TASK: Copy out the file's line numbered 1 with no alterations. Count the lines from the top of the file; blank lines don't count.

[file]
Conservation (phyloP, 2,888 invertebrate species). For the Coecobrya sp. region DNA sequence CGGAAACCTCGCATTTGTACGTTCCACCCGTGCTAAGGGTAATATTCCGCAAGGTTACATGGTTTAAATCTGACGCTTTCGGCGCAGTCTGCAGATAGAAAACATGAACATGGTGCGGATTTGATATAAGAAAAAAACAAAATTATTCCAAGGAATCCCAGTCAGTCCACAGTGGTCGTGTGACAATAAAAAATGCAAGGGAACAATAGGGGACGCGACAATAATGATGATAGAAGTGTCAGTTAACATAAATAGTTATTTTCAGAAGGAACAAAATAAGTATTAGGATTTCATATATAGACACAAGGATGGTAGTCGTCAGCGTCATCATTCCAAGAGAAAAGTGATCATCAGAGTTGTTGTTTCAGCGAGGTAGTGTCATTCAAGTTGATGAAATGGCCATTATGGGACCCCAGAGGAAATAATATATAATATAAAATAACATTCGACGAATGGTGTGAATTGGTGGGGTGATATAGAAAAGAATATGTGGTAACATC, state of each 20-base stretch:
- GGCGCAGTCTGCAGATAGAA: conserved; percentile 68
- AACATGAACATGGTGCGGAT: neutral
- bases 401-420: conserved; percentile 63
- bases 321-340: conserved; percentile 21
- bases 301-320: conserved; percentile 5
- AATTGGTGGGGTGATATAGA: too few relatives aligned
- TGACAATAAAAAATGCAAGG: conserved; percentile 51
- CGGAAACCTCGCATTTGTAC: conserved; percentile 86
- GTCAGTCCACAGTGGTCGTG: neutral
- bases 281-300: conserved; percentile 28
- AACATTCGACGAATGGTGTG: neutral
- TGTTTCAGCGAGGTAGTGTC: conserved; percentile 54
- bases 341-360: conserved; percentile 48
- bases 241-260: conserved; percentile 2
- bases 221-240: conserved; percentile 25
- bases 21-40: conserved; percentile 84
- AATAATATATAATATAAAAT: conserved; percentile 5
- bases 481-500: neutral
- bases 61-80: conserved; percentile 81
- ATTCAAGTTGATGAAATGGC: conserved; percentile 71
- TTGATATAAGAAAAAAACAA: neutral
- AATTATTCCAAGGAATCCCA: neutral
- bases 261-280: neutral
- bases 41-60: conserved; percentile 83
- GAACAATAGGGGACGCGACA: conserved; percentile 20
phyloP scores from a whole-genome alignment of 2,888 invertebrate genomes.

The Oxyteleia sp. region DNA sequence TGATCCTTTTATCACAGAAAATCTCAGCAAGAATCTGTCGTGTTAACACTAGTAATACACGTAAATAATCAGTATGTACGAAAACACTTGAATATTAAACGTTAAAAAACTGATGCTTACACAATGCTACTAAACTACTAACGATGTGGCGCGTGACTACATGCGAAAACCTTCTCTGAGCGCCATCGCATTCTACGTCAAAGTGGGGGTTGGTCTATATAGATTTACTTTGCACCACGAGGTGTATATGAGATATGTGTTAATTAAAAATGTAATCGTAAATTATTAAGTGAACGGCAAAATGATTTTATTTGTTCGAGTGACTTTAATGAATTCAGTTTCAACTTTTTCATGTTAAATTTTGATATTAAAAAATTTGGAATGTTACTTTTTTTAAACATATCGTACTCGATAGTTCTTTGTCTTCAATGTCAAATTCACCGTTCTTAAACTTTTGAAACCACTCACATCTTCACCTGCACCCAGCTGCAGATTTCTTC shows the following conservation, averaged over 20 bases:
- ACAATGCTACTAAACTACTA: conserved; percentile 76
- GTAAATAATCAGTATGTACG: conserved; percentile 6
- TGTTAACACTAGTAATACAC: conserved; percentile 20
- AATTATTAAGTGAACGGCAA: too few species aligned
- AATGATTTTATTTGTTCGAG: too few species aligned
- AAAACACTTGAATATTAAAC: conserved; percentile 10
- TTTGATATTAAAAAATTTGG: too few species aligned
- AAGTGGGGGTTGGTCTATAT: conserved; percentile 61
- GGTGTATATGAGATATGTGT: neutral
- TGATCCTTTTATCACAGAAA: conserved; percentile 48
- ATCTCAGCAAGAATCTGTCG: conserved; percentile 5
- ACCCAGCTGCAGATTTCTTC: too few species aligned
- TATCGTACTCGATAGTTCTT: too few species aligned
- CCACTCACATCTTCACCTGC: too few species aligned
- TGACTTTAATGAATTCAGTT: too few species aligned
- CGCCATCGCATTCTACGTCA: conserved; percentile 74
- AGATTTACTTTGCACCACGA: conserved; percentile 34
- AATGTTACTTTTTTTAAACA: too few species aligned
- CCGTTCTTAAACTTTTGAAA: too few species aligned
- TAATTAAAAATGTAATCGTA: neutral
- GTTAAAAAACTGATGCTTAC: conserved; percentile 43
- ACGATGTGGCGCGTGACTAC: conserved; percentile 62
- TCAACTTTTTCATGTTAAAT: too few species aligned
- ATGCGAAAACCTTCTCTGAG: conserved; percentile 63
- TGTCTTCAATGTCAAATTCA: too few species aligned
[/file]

Conservation (phyloP, 2,888 invertebrate species). For the Coecobrya sp. region DNA sequence CGGAAACCTCGCATTTGTACGTTCCACCCGTGCTAAGGGTAATATTCCGCAAGGTTACATGGTTTAAATCTGACGCTTTCGGCGCAGTCTGCAGATAGAAAACATGAACATGGTGCGGATTTGATATAAGAAAAAAACAAAATTATTCCAAGGAATCCCAGTCAGTCCACAGTGGTCGTGTGACAATAAAAAATGCAAGGGAACAATAGGGGACGCGACAATAATGATGATAGAAGTGTCAGTTAACATAAATAGTTATTTTCAGAAGGAACAAAATAAGTATTAGGATTTCATATATAGACACAAGGATGGTAGTCGTCAGCGTCATCATTCCAAGAGAAAAGTGATCATCAGAGTTGTTGTTTCAGCGAGGTAGTGTCATTCAAGTTGATGAAATGGCCATTATGGGACCCCAGAGGAAATAATATATAATATAAAATAACATTCGACGAATGGTGTGAATTGGTGGGGTGATATAGAAAAGAATATGTGGTAACATC, state of each 20-base stretch: